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Toxic exposure in America: estimating fetal and infant health outcomes

Author

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  • Nikhil Agarwal
  • Chanont Banternghansa
  • Linda T.M. Bui

Abstract

We examine the effect of toxic exposure on U.S. infant and fetal mortality rates between 1989 and 2002 from toxic pollution released by facilities reporting to the Toxic Release Inventory (TRI). Unlike previous studies, we control for toxic pollution from mobile sources and from non-TRI reporting facilities. We find significant adverse effects of TRI exposure on infant mortality. There is evidence that health effects vary across media: air and water having a larger impact than land pollution. And, within air, we find that releases of carcinogens are particularly problematic for infant health outcomes. We estimate that the average county-level decreases in TRI concentrations between 1988 and 2002 saved in excess of 13,800 infant lives.

Suggested Citation

  • Nikhil Agarwal & Chanont Banternghansa & Linda T.M. Bui, 2009. "Toxic exposure in America: estimating fetal and infant health outcomes," Working Papers 2009-016, Federal Reserve Bank of St. Louis.
  • Handle: RePEc:fip:fedlwp:2009-016
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    References listed on IDEAS

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    1. Janet Currie & Matthew Neidell, 2005. "Air Pollution and Infant Health: What Can We Learn from California's Recent Experience?," The Quarterly Journal of Economics, Oxford University Press, vol. 120(3), pages 1003-1030.
    2. Hyslop, Dean R & Imbens, Guido W, 2001. "Bias from Classical and Other Forms of Measurement Error," Journal of Business & Economic Statistics, American Statistical Association, vol. 19(4), pages 475-481, October.
    3. Kenneth Y. Chay & Michael Greenstone, 2003. "The Impact of Air Pollution on Infant Mortality: Evidence from Geographic Variation in Pollution Shocks Induced by a Recession," The Quarterly Journal of Economics, Oxford University Press, vol. 118(3), pages 1121-1167.
    4. H. Spencer Banzhaf & Randall P. Walsh, 2008. "Do People Vote with Their Feet? An Empirical Test of Tiebout," American Economic Review, American Economic Association, vol. 98(3), pages 843-863, June.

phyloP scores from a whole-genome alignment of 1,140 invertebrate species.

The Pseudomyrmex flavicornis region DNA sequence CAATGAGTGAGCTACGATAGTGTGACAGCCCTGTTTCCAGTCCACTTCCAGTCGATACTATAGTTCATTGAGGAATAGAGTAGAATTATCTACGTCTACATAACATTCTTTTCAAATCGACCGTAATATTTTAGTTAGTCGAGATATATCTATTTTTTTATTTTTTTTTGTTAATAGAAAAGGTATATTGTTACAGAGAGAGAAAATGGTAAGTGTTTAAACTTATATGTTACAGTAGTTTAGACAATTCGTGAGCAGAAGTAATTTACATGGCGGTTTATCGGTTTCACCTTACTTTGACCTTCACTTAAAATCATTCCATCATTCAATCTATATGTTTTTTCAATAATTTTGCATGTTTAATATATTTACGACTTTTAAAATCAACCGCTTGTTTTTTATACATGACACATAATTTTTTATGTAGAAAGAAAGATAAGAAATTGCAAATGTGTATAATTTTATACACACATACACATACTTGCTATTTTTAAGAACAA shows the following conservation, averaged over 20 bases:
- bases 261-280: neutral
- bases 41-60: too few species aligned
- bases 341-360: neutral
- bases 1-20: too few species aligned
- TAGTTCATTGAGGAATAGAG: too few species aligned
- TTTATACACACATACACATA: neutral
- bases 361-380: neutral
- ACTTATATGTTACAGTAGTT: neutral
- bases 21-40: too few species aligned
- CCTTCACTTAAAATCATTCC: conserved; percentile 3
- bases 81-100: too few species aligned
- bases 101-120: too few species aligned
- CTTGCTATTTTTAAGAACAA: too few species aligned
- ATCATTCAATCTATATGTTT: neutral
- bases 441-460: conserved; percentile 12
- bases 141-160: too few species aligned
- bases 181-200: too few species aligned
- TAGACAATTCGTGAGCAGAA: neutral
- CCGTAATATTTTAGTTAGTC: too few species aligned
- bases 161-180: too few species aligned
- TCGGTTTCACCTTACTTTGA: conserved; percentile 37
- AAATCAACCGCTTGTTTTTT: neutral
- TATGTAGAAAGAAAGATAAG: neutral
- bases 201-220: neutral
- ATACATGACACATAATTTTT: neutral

5. Orley Ashenfelter & Michael Greenstone, 2004. "Using Mandated Speed Limits to Measure the Value of a Statistical Life," Journal of Political Economy, University of Chicago Press, vol. 112(S1), pages 226-267, February.
    6. Kenneth Y. Chay & Michael Greenstone, 2003. "Air Quality, Infant Mortality, and the Clean Air Act of 1970," Working Papers 0406, Massachusetts Institute of Technology, Center for Energy and Environmental Policy Research.
    7. Kahn, Matthew E., 2004. "Domestic pollution havens: evidence from cancer deaths in border counties," Journal of Urban Economics, Elsevier, vol. 56(1), pages 51-69, July.
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    Citations

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    Cited by:

    1. Ball, Alastair, 2014. "Air pollution, foetal mortality, and long-term health: Evidence from the Great London Smog," MPRA Paper 63229, University Library of Munich, Germany, revised 25 Mar 2015.
    2. Janet Currie & Lucas Davis & Michael Greenstone & Reed Walker, 2013. "Do Housing Prices Reflect Environmental Health Risks? Evidence from More than 1600 Toxic Plant Openings and Closings," NBER Working Papers 18700, National Bureau of Economic Research, Inc.
    3. Deokrye Baek & Duha T. Altindag & Naci Mocan, 2015. "Chinese Yellow Dust and Korean Infant Health," NBER Working Papers 21613, National Bureau of Economic Research, Inc.
    4. Pamela Campa, "undated". "Press and Leaks: Do Newspapers Reduce Toxic Emissions?," Working Papers 2015-10, Department of Economics, University of Calgary, revised 01 Jul 2015.

    More about this item

    Keywords

    Newborn infants - Mortality ; Public welfare;

    JEL classification:

    • I12 - Health, Education, and Welfare - - Health - - - Health Behavior
    • Q51 - Agricultural and Natural Resource Economics; Environmental and Ecological Economics - - Environmental Economics - - - Valuation of Environmental Effects

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